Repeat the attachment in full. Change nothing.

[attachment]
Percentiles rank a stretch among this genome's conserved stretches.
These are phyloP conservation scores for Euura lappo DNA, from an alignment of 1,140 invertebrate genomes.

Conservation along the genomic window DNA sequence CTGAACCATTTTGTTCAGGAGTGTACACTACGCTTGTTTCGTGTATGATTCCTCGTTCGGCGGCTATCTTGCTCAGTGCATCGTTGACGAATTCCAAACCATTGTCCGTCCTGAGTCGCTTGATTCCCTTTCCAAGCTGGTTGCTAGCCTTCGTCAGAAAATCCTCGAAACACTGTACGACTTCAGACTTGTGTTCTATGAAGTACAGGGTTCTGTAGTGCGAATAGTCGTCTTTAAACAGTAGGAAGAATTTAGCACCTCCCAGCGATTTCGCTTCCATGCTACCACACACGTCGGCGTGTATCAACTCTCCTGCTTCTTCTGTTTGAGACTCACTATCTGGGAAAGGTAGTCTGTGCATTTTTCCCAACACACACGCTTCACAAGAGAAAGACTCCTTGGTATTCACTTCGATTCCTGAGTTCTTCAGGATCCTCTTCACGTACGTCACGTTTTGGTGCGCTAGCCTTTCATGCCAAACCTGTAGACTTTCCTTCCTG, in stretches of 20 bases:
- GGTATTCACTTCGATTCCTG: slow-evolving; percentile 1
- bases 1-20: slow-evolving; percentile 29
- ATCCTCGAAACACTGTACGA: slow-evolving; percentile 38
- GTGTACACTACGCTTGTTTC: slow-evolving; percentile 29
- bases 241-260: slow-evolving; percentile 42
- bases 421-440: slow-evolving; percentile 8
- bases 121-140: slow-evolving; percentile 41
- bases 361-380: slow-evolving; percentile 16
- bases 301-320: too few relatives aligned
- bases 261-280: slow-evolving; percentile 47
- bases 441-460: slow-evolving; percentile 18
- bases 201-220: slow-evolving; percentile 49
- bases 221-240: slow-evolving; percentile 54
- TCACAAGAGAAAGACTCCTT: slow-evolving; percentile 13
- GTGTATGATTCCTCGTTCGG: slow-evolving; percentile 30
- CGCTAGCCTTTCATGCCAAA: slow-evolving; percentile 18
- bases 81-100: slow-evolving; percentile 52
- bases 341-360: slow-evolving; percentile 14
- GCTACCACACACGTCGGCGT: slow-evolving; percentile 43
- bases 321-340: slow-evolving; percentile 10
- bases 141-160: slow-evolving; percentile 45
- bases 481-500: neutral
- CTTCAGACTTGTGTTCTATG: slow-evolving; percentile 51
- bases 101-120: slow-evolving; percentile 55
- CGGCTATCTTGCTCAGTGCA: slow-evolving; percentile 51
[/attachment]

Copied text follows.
Percentiles rank a stretch among this genome's conserved stretches.
These are phyloP conservation scores for Euura lappo DNA, from an alignment of 1,140 invertebrate genomes.

Conservation along the genomic window DNA sequence CTGAACCATTTTGTTCAGGAGTGTACACTACGCTTGTTTCGTGTATGATTCCTCGTTCGGCGGCTATCTTGCTCAGTGCATCGTTGACGAATTCCAAACCATTGTCCGTCCTGAGTCGCTTGATTCCCTTTCCAAGCTGGTTGCTAGCCTTCGTCAGAAAATCCTCGAAACACTGTACGACTTCAGACTTGTGTTCTATGAAGTACAGGGTTCTGTAGTGCGAATAGTCGTCTTTAAACAGTAGGAAGAATTTAGCACCTCCCAGCGATTTCGCTTCCATGCTACCACACACGTCGGCGTGTATCAACTCTCCTGCTTCTTCTGTTTGAGACTCACTATCTGGGAAAGGTAGTCTGTGCATTTTTCCCAACACACACGCTTCACAAGAGAAAGACTCCTTGGTATTCACTTCGATTCCTGAGTTCTTCAGGATCCTCTTCACGTACGTCACGTTTTGGTGCGCTAGCCTTTCATGCCAAACCTGTAGACTTTCCTTCCTG, in stretches of 20 bases:
- GGTATTCACTTCGATTCCTG: slow-evolving; percentile 1
- bases 1-20: slow-evolving; percentile 29
- ATCCTCGAAACACTGTACGA: slow-evolving; percentile 38
- GTGTACACTACGCTTGTTTC: slow-evolving; percentile 29
- bases 241-260: slow-evolving; percentile 42
- bases 421-440: slow-evolving; percentile 8
- bases 121-140: slow-evolving; percentile 41
- bases 361-380: slow-evolving; percentile 16
- bases 301-320: too few relatives aligned
- bases 261-280: slow-evolving; percentile 47
- bases 441-460: slow-evolving; percentile 18
- bases 201-220: slow-evolving; percentile 49
- bases 221-240: slow-evolving; percentile 54
- TCACAAGAGAAAGACTCCTT: slow-evolving; percentile 13
- GTGTATGATTCCTCGTTCGG: slow-evolving; percentile 30
- CGCTAGCCTTTCATGCCAAA: slow-evolving; percentile 18
- bases 81-100: slow-evolving; percentile 52
- bases 341-360: slow-evolving; percentile 14
- GCTACCACACACGTCGGCGT: slow-evolving; percentile 43
- bases 321-340: slow-evolving; percentile 10
- bases 141-160: slow-evolving; percentile 45
- bases 481-500: neutral
- CTTCAGACTTGTGTTCTATG: slow-evolving; percentile 51
- bases 101-120: slow-evolving; percentile 55
- CGGCTATCTTGCTCAGTGCA: slow-evolving; percentile 51